Indian bike segments over the past 10 years explained: from 100cc bikes to 150 and 200cc bikes and more

India’s two-wheeler market is the largest of its kind in the world. Demand is driven by population, and several manufacturers have been in the game for a few decades, vying for their share of the pie. However, over the past decade or so, the market has undergone massive change. Are things really improving or are we moving backwards?


Hero's Splendor

From fiscal year 2012 to 2017, Indian two-wheeler sales made small year-on-year improvements from 13.41 million units to 17.59 million units, according to a report by Statistical. In the early years, the two-wheeler market was dominated by 100cc commuters from MotoCorp Heroes, Bajaj Auto and televisionsand scooters, mainly from Honda.

Interestingly, in the previous financial year, Honda lagged behind Bajaj with 19.96 lakh units sold compared to the Pune-based bike maker’s 25.66 lakh units. But then, in the following fiscal year, demand for scooters surged, with Honda leading the charge thanks to the venerable Honda Activa interval. At the end of this exercise, the Japanese bicycle manufacturer managed to beat Bajaj. He tallied 26.06 lakh units while Bajaj followed with a tally of 24.63 lakh units.

Honda Activa

The resurgence of scooters saw even greater heights in the financial year 2016-17 when the Honda Activa (about 27.5 lakh units) beat the Hero’s Splendor (about 25.5 lakh units) to become the country’s best-selling two-wheeler for the first time. Obviously the main growth drivers were 100-110cc bikes and scooters.

At the same time, the 150cc-160cc segment has also seen steady growth. Although their numbers were nowhere near as close to the 100-110cc heavyweights, the decade saw the introduction of several new motorcycles. Yamaha’s dominance in the 150cc performance segment with the Yamaha R15 was challenged by the introduction of the Honda CBR150R in 2012. In the 160cc streetfighter space, the Suzuki Gixxer and Yamaha FZ has new rivals in the form of the Honda CB Hornet 160R, and later the Bajaj Pulsar NS160.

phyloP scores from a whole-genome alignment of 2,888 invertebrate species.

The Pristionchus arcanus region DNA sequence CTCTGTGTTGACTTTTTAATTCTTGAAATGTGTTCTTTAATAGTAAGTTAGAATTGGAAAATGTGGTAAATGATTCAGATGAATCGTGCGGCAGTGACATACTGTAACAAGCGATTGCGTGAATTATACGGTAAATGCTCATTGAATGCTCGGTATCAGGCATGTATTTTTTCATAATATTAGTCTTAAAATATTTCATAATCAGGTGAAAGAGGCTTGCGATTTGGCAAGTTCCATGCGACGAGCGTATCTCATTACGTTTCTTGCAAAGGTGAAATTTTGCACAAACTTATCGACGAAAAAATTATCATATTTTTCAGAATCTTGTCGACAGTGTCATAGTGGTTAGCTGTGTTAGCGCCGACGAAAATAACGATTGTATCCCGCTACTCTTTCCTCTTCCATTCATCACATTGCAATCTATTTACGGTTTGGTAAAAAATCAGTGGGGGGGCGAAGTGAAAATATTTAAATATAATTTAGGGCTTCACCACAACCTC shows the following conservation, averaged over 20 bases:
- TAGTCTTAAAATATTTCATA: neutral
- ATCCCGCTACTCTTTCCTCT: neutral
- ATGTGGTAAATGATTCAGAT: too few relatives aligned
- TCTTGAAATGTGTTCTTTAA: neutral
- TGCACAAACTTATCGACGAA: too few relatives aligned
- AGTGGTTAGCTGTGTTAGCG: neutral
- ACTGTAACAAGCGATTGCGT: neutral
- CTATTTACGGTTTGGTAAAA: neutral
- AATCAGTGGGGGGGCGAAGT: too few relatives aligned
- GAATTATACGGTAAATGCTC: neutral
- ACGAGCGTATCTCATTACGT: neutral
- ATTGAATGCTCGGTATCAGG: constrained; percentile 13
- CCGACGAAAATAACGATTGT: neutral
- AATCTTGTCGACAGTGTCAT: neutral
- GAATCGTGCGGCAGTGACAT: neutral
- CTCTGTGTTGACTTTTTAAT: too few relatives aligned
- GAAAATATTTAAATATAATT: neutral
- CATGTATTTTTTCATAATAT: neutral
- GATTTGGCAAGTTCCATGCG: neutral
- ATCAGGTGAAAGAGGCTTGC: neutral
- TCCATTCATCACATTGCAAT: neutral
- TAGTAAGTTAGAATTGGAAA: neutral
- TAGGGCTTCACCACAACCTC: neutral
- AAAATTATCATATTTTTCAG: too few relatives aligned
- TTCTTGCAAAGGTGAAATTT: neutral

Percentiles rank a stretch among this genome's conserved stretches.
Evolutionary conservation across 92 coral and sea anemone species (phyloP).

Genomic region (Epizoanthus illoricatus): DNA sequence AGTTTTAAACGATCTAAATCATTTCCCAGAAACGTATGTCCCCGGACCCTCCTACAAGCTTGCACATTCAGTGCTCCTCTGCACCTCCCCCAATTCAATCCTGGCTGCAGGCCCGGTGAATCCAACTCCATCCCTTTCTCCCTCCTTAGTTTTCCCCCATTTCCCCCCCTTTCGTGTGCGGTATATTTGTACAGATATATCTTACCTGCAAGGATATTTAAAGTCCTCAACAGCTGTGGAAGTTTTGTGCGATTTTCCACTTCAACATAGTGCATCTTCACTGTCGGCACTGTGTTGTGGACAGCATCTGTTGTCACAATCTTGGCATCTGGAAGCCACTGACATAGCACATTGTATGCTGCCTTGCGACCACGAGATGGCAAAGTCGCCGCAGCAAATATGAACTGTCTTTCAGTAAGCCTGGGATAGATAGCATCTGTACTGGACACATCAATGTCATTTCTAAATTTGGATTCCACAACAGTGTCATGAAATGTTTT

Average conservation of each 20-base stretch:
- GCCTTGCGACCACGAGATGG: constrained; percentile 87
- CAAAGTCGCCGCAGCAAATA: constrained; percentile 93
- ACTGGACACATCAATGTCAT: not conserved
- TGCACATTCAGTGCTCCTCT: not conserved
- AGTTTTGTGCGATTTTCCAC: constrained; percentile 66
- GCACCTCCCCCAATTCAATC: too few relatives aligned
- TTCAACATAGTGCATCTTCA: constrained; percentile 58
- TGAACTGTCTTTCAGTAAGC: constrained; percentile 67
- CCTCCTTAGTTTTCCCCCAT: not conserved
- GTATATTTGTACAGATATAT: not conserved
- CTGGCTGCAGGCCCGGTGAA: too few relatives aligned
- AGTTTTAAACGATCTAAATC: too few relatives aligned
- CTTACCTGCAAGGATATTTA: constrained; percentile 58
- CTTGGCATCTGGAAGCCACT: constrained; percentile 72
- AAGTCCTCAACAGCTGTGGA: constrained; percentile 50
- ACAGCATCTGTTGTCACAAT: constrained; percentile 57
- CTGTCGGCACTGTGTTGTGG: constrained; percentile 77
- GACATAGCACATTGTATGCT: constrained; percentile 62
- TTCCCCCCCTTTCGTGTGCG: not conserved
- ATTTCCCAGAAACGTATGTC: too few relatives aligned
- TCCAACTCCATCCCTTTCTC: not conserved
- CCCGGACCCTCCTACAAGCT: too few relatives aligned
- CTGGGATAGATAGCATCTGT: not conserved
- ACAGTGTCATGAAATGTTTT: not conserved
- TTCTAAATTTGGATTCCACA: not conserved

2012 was also an important year for the 200cc segment. Iconic Austrian brand KTM entered the country with its successful offer, the KTM 200 Duke, in India in January. This gave enthusiasts a taste of fat bike performance levels, that too at a fairly accessible price of Rs 1.17 lakh, ex-showroom. It became KTM’s cash cow at least until the KTM 125 Duke entered the picture. At the end of that year, its partner Bajaj introduced the Pulsar NS200 at an even lower price of Rs 85,000 (ex-showroom)! It made the Pulsar NS200 the most affordable motorcycle with a liquid-cooled engine. In fiscal 2014, Bajaj managed to sell 74,000 healthy units in India of the Pulsar NS200 and Pulsar 220F combined. While these numbers are sound enough on their own, they are still dwarfed by the 6.08 lakh unit figure counted by the Pulsar range (the 150 and 180). In the same fiscal year, KTM racked up about 11,000 units in total.

200cc bikes

Then in 2016, the 200cc segment was given a new lease of life with the introduction of the TVS Apache RTR 200 4V. Packed with performance, the RTR 200 was the perfect affordable alternative to the KTM 200 Duke and a natural rival to the Pulsar NS200.